Digestive Health

Treatment of chronic pancreatitis

Stanford’s Benign Pancreas Program see more than 200 cases of chronic pancreatitis each year—a patient volume that provides us with the experience to manage a diverse array of cases. Most patients who suffer an attack of pancreatitis or a complication related to their pancreas require hospitalization. This provides the necessary support to minimize pancreatic injury and other related complications.

When a patient requires hospitalization to treat chronic pancreatitis, the Benign Pancreas Program’s Program’s team of specialists offers closely coordinated, comprehensive care that includes determining the cause of the disorder and recommendations for immediate and long term treatment and management of chronic pancreatitis.

While hospitalized, a patient may receive:

Medically Managed Care: The Benign Pancreas Program is committed to improving the quality of life for patients living with chronic pancreatitis. Our collaboration with the renowned Stanford Pain Center helps alleviate the chronic pain associated with this disease. Our focus is on limiting opioid use through adjuvant therapies that include neuro-modulating medications, anti-oxidants, anti-hormonal, and cognitive-behavioral therapy. Additionally, we employ the use of regional spinal blocks as well as acupuncture for pain management.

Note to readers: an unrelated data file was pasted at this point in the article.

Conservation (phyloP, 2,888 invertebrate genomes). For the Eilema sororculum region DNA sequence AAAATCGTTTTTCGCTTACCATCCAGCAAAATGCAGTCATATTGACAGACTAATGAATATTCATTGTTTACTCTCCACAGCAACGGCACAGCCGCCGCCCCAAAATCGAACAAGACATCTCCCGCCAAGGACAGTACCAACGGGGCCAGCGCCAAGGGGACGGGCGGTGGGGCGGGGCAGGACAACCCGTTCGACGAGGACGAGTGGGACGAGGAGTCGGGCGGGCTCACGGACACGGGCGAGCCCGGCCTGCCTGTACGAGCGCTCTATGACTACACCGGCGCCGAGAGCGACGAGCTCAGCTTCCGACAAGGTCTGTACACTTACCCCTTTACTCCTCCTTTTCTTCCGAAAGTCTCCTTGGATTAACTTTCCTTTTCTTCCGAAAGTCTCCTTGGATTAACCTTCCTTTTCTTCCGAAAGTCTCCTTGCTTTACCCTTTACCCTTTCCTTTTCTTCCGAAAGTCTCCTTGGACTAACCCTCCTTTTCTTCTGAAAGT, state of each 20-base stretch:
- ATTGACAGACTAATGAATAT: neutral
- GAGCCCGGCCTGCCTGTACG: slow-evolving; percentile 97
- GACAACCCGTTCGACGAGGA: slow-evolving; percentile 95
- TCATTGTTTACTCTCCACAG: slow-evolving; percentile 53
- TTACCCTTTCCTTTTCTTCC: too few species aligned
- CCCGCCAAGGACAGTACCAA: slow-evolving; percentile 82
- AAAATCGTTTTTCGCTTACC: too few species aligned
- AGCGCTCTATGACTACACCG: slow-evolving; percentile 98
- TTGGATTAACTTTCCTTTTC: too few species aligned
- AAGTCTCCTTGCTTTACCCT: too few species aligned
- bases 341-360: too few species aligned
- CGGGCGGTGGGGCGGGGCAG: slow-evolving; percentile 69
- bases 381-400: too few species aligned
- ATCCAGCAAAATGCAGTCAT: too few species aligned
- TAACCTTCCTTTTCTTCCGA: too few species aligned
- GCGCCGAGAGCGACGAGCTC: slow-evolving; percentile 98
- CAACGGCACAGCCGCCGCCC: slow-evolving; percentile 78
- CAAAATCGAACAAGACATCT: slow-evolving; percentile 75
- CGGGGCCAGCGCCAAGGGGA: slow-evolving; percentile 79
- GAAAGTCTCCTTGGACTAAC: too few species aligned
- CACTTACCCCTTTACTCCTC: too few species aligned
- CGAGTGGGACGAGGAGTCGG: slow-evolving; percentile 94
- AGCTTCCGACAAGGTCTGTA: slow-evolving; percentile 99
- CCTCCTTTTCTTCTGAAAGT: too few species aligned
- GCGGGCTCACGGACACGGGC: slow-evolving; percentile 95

Therapeutic Endoscopy: Our Therapeutic Endoscopists are highly skilled at performing complex, minimally invasive procedures, including ERCP. These offer our patients excellent outcomes with a rapid recovery period.

Surgery for chronic pancreatitis: Stanford’s renowned pancreatic surgeons are recognized as pioneers in their field for performing innovative procedures that shorten recovery times for patients.

A subset of patients with chronic pancreatitis develop calcified "stones" within the pancreatic duct itself that block the flow of pancreatic juice, causing the patient to suffer pain and progressively lose pancreatic tissue and function. Many of these patients are candidates for a variety of pancreatic operations to remove the stones and "re-plumb" the pancreas to allow unimpeded flow of digestive juice into the bowel. This typically provides significant symptom relief and helps preserve pancreatic tissue and function.

Nutrition Management: We work closely with Nutrition Services to assist chronic pancreatitis patients in achieving maximum nutrition. When a normal diet is resumed, synthetic pancreatic enzymes may be prescribed if the pancreas does not secrete enough of its own. The enzymes should be taken with every meal to help the patient digest food and regain some weight.

People with chronic pancreatitis are strongly advised not to smoke or consume alcoholic beverages, even if the pancreatitis is mild or in the early stages.

Benign Pancreas Program

Stanford’s Benign Pancreas Program has tremendous expertise in treating chronic pancreatitis and the complications that can develop from this disorder. Our clinic is dedicated to the well being of individuals who suffer from pancreatitis and to the advancement of available therapies and protocols that improve patient outcome and quality of life.

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